Saturday, 4 April 2015

Happy Easter

Wishing you a wonderful Easter and try not to eat too many chocky eggs!

Thursday, 26 March 2015

Highly Recommend...

Of late I've been at my lowest ebb with my writing and wonder if I will ever climb out of it. But to today a beautiful 5 star review on Amazon for In The Cold Light of Day not only made my day but made me splash a few tears on my keyboard. Thank you lovely reviewer, you have made a very downhearted writer feel worthy again. Thank you so much.

“Pauline Barclay’s characterisation and descriptive location is so skilful you feel as if you’ve stepped back in history, in this book, to the sixties and could reach out and shake hands with Bertie and Kitty and the wonderful secondary characters who serve to make the story even more believable and rounded. Meeting Bertie sweating under the ‘deceptively amiable gaze’ of one of the two owners of Raffles, you’re right there, behind the oversized mahogany desk, realising alongside Bertie that your luck might have finally run out.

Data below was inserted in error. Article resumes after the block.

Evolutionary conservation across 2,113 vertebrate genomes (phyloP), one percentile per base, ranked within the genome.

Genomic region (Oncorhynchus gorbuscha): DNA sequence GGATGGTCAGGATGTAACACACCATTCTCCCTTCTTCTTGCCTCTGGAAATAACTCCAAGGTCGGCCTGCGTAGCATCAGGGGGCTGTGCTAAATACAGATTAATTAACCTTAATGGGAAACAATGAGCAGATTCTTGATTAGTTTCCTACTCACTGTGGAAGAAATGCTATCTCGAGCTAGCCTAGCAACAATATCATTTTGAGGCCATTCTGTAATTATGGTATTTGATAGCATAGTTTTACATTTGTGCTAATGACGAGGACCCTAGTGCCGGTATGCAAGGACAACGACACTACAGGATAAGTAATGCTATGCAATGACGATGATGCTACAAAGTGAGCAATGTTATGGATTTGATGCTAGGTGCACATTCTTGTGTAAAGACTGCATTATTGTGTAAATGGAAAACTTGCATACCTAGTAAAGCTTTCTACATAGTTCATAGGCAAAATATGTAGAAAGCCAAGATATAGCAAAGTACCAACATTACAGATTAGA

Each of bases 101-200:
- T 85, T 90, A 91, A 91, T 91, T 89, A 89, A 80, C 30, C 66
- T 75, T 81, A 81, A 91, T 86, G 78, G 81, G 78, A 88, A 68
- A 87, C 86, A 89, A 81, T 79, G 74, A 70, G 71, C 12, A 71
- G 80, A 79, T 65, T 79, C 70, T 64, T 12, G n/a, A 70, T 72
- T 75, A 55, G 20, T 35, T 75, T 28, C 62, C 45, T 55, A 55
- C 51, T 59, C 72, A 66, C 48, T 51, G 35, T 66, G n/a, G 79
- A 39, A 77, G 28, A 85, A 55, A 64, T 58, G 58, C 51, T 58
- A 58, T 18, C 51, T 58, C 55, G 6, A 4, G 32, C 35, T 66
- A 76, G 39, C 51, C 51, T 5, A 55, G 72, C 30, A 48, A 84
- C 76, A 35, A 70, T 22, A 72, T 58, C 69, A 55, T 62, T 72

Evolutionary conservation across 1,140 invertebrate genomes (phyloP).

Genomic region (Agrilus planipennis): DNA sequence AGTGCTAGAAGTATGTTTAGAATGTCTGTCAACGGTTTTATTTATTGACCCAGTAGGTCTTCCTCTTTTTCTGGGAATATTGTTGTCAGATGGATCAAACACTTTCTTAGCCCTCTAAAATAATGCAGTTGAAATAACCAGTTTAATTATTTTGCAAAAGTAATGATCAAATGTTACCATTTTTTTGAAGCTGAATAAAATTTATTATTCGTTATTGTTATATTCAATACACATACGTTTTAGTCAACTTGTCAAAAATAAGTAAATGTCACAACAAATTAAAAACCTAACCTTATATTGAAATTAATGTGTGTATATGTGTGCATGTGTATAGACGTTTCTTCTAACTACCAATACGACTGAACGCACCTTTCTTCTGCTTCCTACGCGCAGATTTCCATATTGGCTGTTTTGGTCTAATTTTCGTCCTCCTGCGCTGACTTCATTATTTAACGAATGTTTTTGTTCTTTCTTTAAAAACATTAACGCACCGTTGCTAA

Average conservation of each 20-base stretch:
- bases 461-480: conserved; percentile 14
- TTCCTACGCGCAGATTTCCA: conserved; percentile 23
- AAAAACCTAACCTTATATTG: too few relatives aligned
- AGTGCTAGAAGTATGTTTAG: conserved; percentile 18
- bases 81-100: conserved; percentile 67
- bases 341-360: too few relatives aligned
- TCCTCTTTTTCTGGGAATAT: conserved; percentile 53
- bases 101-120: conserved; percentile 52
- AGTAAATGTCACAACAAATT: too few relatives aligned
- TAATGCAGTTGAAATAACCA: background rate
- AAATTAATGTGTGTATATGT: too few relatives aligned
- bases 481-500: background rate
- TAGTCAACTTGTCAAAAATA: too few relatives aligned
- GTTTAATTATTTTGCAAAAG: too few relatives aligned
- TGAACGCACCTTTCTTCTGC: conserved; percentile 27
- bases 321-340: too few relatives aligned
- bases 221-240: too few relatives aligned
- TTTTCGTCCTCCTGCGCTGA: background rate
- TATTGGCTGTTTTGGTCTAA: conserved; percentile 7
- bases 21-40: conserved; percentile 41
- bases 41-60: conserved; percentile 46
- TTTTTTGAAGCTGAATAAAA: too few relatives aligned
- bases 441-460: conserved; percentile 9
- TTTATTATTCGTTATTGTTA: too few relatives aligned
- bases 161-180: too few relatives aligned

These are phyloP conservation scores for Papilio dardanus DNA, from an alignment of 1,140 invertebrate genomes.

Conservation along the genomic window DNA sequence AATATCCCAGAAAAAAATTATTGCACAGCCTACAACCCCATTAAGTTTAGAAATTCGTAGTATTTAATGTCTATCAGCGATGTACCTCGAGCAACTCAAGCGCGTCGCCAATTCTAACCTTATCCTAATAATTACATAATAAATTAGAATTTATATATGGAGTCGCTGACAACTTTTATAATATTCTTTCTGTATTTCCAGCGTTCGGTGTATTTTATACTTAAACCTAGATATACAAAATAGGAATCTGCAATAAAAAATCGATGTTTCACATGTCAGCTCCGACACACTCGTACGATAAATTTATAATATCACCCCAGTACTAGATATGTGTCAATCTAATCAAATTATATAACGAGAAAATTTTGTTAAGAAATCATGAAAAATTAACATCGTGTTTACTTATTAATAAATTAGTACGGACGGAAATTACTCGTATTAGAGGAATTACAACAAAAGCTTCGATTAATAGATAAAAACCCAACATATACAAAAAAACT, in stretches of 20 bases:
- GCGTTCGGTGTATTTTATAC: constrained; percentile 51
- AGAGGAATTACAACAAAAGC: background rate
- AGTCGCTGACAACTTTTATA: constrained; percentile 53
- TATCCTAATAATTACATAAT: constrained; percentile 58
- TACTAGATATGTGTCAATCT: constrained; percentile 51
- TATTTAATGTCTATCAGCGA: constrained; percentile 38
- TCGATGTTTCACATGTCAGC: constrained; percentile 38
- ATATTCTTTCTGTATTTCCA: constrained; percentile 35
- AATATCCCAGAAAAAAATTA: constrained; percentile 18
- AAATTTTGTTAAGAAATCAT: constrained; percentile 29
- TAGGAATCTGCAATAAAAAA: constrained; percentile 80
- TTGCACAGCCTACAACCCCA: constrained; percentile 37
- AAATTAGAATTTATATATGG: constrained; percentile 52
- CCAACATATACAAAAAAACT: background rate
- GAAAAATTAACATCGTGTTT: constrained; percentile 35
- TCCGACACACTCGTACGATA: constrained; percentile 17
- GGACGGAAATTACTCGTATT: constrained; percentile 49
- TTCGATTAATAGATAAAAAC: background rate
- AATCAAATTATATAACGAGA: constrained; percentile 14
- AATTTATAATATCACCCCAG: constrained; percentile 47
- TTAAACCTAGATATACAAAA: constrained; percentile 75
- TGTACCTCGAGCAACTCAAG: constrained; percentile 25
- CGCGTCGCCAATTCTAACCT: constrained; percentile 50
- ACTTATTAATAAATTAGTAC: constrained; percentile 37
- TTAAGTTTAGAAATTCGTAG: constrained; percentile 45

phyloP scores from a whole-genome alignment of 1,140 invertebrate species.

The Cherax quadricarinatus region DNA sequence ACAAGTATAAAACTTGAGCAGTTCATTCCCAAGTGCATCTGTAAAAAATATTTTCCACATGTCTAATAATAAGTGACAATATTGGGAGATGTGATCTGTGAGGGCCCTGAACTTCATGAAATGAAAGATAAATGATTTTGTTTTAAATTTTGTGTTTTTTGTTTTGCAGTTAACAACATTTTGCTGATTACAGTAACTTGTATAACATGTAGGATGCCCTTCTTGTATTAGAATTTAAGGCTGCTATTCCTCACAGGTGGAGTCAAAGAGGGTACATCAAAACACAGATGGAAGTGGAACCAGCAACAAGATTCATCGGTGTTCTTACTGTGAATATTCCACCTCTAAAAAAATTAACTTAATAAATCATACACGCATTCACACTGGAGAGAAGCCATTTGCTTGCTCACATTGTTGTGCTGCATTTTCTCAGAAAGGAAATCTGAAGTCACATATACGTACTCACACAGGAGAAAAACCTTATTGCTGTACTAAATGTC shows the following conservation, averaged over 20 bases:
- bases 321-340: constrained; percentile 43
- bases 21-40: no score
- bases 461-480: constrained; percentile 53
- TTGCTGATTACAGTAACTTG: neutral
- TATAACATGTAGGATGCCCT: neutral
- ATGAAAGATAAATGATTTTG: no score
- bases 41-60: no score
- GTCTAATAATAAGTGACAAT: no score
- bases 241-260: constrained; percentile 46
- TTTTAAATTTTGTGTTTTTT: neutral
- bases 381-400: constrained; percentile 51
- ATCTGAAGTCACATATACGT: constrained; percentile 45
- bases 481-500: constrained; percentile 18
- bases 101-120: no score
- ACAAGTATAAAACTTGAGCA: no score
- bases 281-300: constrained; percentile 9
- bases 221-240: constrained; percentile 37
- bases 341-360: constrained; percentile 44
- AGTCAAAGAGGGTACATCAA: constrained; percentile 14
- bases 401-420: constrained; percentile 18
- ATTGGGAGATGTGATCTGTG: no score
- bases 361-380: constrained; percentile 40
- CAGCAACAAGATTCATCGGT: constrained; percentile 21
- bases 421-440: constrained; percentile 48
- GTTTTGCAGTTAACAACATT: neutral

Bertie, despite his habit, is likeable. He’s a gambler through and through, and you want to scream at him to stop!!, knowing that he can’t, knowing that he’s surely heading for catastrophe, that he’s likely to end up losing his hard-won business as well as the woman he loves, despite people’s assumptions he could have only married Kitty – ten years his senior, for her considerable fortune. We do wonder, did he? Will his habit drive him to temptation, to use her as well as deceive her? And deceive her he does. Kitty is sharply intelligent and independently minded within the constraints of the sixties, but her love for him and her belief in him is unshakeable – at the beginning. Sadly, Bertie we know can only learn the lesson, that gambling is a fool’s game, the hard way. So does he lose all he’s worked so hard for? Can their marriage possibly survive when Bertie is playing with such high stakes? You simply have to read the book. Even if Bertie has finally overcome his addiction, as Kitty says, ‘deceit is a hard lesson to unlearn’. And gambling is a hard habit to kick. Will he always be a chancer? Do we want him to take one final chance? As with previous books of Pauline Barclay’s, In The Cold Light of Day, is one I would highly recommend you pick up and lose yourself in. Loved it.”